266 sailors die on U.S.S. Maine: 1898

Debra Beal and Debra Beal

On Feb. 15, 1898, an explosion sank the battleship U.S.S. Maine in the harbor of Havana, Cuba, killing 266 crewmembers. Although the cause of the explosion was unknown, it was believed that a mine detonated under the ship, and this was the catalyst in the outbreak of the Spanish-American War.

The war only lasted eight months, but it was “a turning point in the history of the United States, signaling the country’s emergence as a world power,” according to a Naval Historical Center Web site.

Spain held control over Cuba since the country first began its exploration in 1492. In 1868, Cuban revolutionaries began their struggle for independence. After 10 years of conflict, Cuba obtained a treaty, although it was never honored by Spain, according to a Library of Congress Web site.

Frustrated over the neglected treaty, Cuban revolutionaries made another move for independence in 1895. Spain reacted by sending Gen. Valeriano Weyler to Cuba with orders to subdue the rebels.

In order to deprive rebels of civilian support, Weyler forcibly removed civilians from their homes located in conflict areas, and moved them near military headquarters. “This policy resulted in the starvation and death of over 100,000 Cubans,” according to the Naval Web site.

The United States then called Weyler the “Butcher,” and gave their sympathies to Cuban revolutionaries. In 1898, Weyler’s supporters instigated riots in Havana, and President McKinley decided to intervene on Cuba’s behalf.

The U.S.S. Maine was deployed to Cuba and arrived in the Havana harbor on Jan. 25, 1898. Captain Charles Sigsbee reported that the Navy’s presence appeared to have a calming effect on the tension in Cuba, at least until the fatal explosion occurred.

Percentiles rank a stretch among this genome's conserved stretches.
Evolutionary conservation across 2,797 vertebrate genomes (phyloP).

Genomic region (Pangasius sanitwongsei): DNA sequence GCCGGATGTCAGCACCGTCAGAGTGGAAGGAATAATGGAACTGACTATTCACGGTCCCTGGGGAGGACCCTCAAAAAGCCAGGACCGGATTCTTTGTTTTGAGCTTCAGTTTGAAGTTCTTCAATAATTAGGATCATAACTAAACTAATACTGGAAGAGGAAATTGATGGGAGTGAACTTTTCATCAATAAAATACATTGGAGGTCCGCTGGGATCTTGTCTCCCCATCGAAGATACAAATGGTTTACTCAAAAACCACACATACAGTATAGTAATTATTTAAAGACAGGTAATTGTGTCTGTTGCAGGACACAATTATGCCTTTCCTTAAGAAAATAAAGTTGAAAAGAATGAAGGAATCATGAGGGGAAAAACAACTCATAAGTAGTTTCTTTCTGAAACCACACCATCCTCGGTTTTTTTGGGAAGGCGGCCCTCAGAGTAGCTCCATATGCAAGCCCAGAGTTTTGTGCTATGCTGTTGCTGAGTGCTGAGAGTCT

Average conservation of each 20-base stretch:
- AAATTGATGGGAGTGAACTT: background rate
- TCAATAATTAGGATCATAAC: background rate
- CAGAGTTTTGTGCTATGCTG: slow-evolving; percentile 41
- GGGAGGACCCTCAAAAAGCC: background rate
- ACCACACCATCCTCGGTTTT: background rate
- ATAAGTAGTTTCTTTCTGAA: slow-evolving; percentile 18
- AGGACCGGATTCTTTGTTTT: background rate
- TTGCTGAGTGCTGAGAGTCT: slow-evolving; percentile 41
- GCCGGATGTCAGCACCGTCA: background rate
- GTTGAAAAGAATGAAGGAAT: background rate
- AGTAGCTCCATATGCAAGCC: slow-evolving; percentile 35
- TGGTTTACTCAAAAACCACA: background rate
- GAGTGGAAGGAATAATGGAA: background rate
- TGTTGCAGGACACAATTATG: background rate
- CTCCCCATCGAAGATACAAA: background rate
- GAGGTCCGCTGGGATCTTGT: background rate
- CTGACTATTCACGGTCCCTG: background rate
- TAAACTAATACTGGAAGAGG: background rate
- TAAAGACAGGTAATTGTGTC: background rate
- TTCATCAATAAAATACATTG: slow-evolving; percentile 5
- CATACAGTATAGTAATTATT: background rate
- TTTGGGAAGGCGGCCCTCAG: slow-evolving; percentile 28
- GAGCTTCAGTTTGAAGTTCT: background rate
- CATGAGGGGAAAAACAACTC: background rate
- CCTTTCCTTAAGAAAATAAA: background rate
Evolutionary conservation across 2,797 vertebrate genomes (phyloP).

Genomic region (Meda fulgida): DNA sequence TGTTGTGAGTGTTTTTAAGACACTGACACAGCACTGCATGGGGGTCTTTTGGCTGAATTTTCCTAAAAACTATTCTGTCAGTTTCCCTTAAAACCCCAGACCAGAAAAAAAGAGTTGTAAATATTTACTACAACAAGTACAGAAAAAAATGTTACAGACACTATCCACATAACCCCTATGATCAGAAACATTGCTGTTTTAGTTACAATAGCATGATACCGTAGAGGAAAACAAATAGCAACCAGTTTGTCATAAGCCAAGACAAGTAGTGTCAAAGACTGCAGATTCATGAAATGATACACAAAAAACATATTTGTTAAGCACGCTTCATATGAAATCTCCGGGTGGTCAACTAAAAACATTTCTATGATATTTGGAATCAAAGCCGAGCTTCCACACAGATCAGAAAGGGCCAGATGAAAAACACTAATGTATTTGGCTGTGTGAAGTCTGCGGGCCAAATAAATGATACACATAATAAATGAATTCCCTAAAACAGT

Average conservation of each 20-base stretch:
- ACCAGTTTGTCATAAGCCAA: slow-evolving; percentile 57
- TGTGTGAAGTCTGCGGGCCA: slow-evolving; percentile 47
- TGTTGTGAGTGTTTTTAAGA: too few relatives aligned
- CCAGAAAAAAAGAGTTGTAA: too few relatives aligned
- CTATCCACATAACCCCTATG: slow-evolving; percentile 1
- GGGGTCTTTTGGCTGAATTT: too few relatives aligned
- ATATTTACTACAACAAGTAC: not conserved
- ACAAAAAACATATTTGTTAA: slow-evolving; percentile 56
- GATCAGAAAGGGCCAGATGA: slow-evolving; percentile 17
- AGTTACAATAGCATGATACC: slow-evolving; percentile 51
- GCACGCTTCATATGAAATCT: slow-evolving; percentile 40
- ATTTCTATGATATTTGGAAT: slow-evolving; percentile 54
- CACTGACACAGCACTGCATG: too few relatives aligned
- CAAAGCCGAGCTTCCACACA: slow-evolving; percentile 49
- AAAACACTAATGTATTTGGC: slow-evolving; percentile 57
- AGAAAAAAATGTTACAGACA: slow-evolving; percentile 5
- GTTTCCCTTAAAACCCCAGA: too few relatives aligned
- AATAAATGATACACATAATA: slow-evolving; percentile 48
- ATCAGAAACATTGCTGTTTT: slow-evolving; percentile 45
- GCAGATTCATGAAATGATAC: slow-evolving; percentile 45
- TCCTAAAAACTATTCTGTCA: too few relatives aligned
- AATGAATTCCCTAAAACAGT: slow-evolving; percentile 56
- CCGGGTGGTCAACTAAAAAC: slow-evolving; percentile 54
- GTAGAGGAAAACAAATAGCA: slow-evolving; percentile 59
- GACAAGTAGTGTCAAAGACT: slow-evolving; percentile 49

Most of the Maine’s crew was sleeping when the explosion occurred on the evening of Feb. 15, and only 88 lives were spared of the 354 crewmembers. The survivors were mostly officers, as they were located on the aft position of the ship that was furthest from the explosion.

United States citizens reacted with outrage. The reaction was caused partly by inflammatory reporting in yellow press newspapers. Despite uncertainty of the explosion’s origin, Hearst’s newspaper, the “New York Journal,” ran the headline “Destruction of the War Ship Maine was the Work of an Enemy.” Pulitzer’s newspaper, the “New York World” ran the headline “Maine Explosion Caused by Bomb or Torpedo?,” according to “The Media in America” by William David Sloan.

The headlines were so sensational that newspaper critics later accused the yellow press of starting and fueling the war, although the accusations were unfounded. Overall, the United States had a significant interest in Cuba for trade in sugar, and government officials sympathized with Cubans over Spain’s strong-arm tactics.

During the course of the war, Teddy Roosevelt gained widespread publicity for organizing the volunteer cavalry unit called the “Rough Riders.” The future president was made a national hero for the defeat of the Spanish army on San Juan Hill.

Most soldiers in the war found their experience to be less glamorous, according to one veteran. “We spent most of our time in Chickamauga Park [in Georgia]…and it was nothing but a…fever swamp. They lost more men there than they did in Cuba, a hell of a lot more. They died like flies at Chickamauga,” according to a Library of Congress Web site. Of the 3,000 American lives lost during the war, 90 percent died from infectious disease.

Negotiations between the United States and Spain resulted in signed a peace treaty on Dec. 10, 1898. Cuba won their independence with the support of a powerful ally.





The Media in America: A History by David Sloan